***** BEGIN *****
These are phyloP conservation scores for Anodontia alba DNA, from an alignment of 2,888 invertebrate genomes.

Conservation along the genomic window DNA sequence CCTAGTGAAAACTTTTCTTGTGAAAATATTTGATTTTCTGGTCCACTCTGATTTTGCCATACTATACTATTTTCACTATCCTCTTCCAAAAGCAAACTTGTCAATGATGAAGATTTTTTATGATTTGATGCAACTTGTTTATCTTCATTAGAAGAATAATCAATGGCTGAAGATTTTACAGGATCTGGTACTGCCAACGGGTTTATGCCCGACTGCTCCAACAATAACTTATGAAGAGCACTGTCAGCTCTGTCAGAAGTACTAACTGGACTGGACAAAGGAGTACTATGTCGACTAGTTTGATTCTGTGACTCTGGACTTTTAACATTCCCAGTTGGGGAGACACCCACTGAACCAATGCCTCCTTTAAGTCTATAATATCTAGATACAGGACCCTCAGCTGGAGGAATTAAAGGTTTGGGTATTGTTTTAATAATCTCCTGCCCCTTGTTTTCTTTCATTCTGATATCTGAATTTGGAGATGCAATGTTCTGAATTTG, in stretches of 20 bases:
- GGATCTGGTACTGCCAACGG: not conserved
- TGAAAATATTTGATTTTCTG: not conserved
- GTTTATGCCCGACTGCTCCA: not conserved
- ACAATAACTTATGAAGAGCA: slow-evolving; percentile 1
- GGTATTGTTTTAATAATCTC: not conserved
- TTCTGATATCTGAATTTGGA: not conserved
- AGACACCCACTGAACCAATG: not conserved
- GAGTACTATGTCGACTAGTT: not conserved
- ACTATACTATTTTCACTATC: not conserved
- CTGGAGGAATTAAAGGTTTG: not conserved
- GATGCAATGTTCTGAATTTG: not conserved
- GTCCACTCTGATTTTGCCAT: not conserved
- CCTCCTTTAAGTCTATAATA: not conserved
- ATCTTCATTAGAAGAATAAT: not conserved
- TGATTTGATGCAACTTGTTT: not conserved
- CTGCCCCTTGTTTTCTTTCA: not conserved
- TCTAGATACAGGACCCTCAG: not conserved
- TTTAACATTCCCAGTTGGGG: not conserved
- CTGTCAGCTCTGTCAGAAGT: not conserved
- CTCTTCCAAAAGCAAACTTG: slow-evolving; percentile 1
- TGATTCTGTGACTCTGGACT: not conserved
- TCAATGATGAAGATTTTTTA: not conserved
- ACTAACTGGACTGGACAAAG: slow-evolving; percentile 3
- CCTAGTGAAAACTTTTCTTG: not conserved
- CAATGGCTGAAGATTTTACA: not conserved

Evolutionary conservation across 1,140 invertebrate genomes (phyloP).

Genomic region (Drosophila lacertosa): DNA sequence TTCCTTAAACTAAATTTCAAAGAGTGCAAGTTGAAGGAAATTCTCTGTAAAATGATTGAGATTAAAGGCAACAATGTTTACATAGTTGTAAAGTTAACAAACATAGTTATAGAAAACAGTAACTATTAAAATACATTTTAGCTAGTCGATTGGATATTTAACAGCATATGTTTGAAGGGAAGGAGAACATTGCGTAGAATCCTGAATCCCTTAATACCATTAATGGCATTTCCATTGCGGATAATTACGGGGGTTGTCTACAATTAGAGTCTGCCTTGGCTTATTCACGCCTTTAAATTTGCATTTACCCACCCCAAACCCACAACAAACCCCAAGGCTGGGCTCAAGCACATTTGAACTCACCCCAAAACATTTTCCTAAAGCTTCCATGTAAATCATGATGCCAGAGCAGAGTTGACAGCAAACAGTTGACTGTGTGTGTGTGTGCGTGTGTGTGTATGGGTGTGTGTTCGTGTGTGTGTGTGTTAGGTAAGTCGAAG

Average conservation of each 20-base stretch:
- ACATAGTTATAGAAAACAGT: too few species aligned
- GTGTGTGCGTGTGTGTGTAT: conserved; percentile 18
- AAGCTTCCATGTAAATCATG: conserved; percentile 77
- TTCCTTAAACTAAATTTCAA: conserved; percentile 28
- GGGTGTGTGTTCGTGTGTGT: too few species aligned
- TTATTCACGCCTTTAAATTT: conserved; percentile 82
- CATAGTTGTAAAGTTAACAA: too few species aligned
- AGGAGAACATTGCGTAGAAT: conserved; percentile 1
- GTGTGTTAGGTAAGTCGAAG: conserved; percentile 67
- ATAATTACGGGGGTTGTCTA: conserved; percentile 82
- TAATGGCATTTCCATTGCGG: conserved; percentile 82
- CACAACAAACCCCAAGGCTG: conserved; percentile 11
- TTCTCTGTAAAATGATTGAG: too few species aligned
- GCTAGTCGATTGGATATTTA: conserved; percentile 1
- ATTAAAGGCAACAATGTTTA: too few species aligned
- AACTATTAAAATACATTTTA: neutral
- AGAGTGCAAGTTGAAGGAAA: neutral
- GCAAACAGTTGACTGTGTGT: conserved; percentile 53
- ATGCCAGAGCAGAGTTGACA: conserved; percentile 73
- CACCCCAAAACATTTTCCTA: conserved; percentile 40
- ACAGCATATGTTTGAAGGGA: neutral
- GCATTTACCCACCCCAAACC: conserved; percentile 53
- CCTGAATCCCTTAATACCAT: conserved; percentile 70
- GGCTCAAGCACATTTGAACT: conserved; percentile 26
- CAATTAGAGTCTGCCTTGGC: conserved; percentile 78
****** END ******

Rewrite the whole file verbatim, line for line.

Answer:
These are phyloP conservation scores for Anodontia alba DNA, from an alignment of 2,888 invertebrate genomes.

Conservation along the genomic window DNA sequence CCTAGTGAAAACTTTTCTTGTGAAAATATTTGATTTTCTGGTCCACTCTGATTTTGCCATACTATACTATTTTCACTATCCTCTTCCAAAAGCAAACTTGTCAATGATGAAGATTTTTTATGATTTGATGCAACTTGTTTATCTTCATTAGAAGAATAATCAATGGCTGAAGATTTTACAGGATCTGGTACTGCCAACGGGTTTATGCCCGACTGCTCCAACAATAACTTATGAAGAGCACTGTCAGCTCTGTCAGAAGTACTAACTGGACTGGACAAAGGAGTACTATGTCGACTAGTTTGATTCTGTGACTCTGGACTTTTAACATTCCCAGTTGGGGAGACACCCACTGAACCAATGCCTCCTTTAAGTCTATAATATCTAGATACAGGACCCTCAGCTGGAGGAATTAAAGGTTTGGGTATTGTTTTAATAATCTCCTGCCCCTTGTTTTCTTTCATTCTGATATCTGAATTTGGAGATGCAATGTTCTGAATTTG, in stretches of 20 bases:
- GGATCTGGTACTGCCAACGG: not conserved
- TGAAAATATTTGATTTTCTG: not conserved
- GTTTATGCCCGACTGCTCCA: not conserved
- ACAATAACTTATGAAGAGCA: slow-evolving; percentile 1
- GGTATTGTTTTAATAATCTC: not conserved
- TTCTGATATCTGAATTTGGA: not conserved
- AGACACCCACTGAACCAATG: not conserved
- GAGTACTATGTCGACTAGTT: not conserved
- ACTATACTATTTTCACTATC: not conserved
- CTGGAGGAATTAAAGGTTTG: not conserved
- GATGCAATGTTCTGAATTTG: not conserved
- GTCCACTCTGATTTTGCCAT: not conserved
- CCTCCTTTAAGTCTATAATA: not conserved
- ATCTTCATTAGAAGAATAAT: not conserved
- TGATTTGATGCAACTTGTTT: not conserved
- CTGCCCCTTGTTTTCTTTCA: not conserved
- TCTAGATACAGGACCCTCAG: not conserved
- TTTAACATTCCCAGTTGGGG: not conserved
- CTGTCAGCTCTGTCAGAAGT: not conserved
- CTCTTCCAAAAGCAAACTTG: slow-evolving; percentile 1
- TGATTCTGTGACTCTGGACT: not conserved
- TCAATGATGAAGATTTTTTA: not conserved
- ACTAACTGGACTGGACAAAG: slow-evolving; percentile 3
- CCTAGTGAAAACTTTTCTTG: not conserved
- CAATGGCTGAAGATTTTACA: not conserved

Evolutionary conservation across 1,140 invertebrate genomes (phyloP).

Genomic region (Drosophila lacertosa): DNA sequence TTCCTTAAACTAAATTTCAAAGAGTGCAAGTTGAAGGAAATTCTCTGTAAAATGATTGAGATTAAAGGCAACAATGTTTACATAGTTGTAAAGTTAACAAACATAGTTATAGAAAACAGTAACTATTAAAATACATTTTAGCTAGTCGATTGGATATTTAACAGCATATGTTTGAAGGGAAGGAGAACATTGCGTAGAATCCTGAATCCCTTAATACCATTAATGGCATTTCCATTGCGGATAATTACGGGGGTTGTCTACAATTAGAGTCTGCCTTGGCTTATTCACGCCTTTAAATTTGCATTTACCCACCCCAAACCCACAACAAACCCCAAGGCTGGGCTCAAGCACATTTGAACTCACCCCAAAACATTTTCCTAAAGCTTCCATGTAAATCATGATGCCAGAGCAGAGTTGACAGCAAACAGTTGACTGTGTGTGTGTGTGCGTGTGTGTGTATGGGTGTGTGTTCGTGTGTGTGTGTGTTAGGTAAGTCGAAG

Average conservation of each 20-base stretch:
- ACATAGTTATAGAAAACAGT: too few species aligned
- GTGTGTGCGTGTGTGTGTAT: conserved; percentile 18
- AAGCTTCCATGTAAATCATG: conserved; percentile 77
- TTCCTTAAACTAAATTTCAA: conserved; percentile 28
- GGGTGTGTGTTCGTGTGTGT: too few species aligned
- TTATTCACGCCTTTAAATTT: conserved; percentile 82
- CATAGTTGTAAAGTTAACAA: too few species aligned
- AGGAGAACATTGCGTAGAAT: conserved; percentile 1
- GTGTGTTAGGTAAGTCGAAG: conserved; percentile 67
- ATAATTACGGGGGTTGTCTA: conserved; percentile 82
- TAATGGCATTTCCATTGCGG: conserved; percentile 82
- CACAACAAACCCCAAGGCTG: conserved; percentile 11
- TTCTCTGTAAAATGATTGAG: too few species aligned
- GCTAGTCGATTGGATATTTA: conserved; percentile 1
- ATTAAAGGCAACAATGTTTA: too few species aligned
- AACTATTAAAATACATTTTA: neutral
- AGAGTGCAAGTTGAAGGAAA: neutral
- GCAAACAGTTGACTGTGTGT: conserved; percentile 53
- ATGCCAGAGCAGAGTTGACA: conserved; percentile 73
- CACCCCAAAACATTTTCCTA: conserved; percentile 40
- ACAGCATATGTTTGAAGGGA: neutral
- GCATTTACCCACCCCAAACC: conserved; percentile 53
- CCTGAATCCCTTAATACCAT: conserved; percentile 70
- GGCTCAAGCACATTTGAACT: conserved; percentile 26
- CAATTAGAGTCTGCCTTGGC: conserved; percentile 78